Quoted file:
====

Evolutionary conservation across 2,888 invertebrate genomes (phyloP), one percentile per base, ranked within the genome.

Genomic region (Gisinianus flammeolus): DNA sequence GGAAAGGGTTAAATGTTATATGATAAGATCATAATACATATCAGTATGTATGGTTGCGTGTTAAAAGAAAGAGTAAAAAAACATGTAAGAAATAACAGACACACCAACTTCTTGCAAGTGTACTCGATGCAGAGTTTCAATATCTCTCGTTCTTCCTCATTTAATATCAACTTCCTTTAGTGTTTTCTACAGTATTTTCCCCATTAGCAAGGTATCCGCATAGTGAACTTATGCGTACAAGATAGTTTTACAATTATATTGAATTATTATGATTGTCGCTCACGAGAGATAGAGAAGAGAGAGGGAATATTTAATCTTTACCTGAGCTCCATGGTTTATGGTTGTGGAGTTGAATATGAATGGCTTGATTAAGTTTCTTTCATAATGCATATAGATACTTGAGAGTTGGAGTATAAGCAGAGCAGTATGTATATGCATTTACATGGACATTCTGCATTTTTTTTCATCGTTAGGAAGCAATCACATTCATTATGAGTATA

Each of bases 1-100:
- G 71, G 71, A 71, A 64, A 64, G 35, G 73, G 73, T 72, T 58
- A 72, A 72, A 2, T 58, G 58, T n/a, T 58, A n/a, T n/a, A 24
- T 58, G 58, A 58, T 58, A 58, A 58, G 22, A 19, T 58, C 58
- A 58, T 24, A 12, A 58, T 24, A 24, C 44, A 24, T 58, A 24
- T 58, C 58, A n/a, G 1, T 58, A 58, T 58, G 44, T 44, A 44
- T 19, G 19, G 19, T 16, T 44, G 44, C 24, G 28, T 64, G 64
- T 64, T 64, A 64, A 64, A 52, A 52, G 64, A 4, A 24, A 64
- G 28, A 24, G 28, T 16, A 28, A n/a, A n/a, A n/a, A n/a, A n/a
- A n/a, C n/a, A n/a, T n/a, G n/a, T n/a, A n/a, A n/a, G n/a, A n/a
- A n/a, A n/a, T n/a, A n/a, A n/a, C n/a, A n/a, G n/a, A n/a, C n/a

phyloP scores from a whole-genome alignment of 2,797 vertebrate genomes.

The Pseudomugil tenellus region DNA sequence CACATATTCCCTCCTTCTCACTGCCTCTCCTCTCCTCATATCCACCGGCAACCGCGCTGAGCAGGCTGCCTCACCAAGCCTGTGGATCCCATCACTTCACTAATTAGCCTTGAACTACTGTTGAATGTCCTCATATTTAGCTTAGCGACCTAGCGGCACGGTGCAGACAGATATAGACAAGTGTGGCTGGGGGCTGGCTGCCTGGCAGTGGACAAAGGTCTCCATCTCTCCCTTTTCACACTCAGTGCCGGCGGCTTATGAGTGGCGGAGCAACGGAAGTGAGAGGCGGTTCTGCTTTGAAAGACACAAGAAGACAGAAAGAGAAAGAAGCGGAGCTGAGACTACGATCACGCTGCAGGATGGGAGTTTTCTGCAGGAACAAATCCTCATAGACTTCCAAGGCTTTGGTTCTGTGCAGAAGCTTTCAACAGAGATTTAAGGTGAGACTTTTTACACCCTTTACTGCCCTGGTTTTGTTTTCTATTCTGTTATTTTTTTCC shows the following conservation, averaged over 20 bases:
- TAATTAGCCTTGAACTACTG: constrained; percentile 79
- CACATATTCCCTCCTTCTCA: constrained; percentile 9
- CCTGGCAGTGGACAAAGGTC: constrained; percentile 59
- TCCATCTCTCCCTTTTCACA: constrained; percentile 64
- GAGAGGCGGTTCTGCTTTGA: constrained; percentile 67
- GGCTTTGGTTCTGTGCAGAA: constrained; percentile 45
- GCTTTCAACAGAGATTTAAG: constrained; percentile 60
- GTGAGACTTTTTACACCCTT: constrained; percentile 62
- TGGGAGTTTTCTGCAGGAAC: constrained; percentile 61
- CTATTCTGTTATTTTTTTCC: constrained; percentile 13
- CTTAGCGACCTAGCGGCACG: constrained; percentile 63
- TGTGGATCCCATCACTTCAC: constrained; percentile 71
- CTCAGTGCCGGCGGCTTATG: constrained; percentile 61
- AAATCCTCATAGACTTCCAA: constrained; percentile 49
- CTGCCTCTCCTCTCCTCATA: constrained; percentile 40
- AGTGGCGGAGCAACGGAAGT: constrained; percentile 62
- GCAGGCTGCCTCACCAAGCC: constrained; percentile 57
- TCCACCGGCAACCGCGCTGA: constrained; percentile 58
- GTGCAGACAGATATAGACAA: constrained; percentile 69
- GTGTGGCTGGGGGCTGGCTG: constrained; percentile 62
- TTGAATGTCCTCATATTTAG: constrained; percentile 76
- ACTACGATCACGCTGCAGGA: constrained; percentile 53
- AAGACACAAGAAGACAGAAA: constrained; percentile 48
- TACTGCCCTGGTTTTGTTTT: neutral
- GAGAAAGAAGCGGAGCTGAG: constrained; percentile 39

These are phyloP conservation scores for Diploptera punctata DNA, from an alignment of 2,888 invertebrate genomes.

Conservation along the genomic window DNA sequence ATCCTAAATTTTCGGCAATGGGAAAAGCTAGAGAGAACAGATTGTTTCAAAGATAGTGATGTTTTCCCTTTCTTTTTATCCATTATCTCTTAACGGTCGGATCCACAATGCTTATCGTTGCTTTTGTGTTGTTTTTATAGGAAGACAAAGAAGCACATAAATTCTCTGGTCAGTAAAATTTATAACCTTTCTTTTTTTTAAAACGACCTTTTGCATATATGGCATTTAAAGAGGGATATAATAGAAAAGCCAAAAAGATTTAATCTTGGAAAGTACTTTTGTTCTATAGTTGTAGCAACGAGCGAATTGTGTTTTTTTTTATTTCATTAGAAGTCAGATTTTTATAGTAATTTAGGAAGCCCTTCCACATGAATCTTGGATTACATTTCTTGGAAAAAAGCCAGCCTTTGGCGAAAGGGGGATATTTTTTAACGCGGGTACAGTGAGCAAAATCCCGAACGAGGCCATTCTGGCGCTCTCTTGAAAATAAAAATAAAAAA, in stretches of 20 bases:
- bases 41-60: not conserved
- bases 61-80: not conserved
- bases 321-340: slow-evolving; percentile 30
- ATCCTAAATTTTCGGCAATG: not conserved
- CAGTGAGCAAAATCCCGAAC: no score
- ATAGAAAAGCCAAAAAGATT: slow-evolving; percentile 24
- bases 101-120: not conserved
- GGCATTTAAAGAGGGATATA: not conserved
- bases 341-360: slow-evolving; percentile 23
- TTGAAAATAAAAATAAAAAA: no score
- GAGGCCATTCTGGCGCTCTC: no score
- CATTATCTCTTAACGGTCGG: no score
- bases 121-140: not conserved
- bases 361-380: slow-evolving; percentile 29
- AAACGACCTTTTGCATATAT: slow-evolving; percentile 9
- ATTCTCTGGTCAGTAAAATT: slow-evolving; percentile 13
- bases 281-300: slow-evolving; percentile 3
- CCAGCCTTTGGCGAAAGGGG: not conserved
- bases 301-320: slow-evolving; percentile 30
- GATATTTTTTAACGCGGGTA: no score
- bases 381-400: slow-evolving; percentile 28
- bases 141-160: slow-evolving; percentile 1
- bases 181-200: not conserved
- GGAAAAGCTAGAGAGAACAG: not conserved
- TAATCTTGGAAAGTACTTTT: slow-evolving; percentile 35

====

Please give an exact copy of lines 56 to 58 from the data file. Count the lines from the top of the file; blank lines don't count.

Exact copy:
- bases 361-380: slow-evolving; percentile 29
- AAACGACCTTTTGCATATAT: slow-evolving; percentile 9
- ATTCTCTGGTCAGTAAAATT: slow-evolving; percentile 13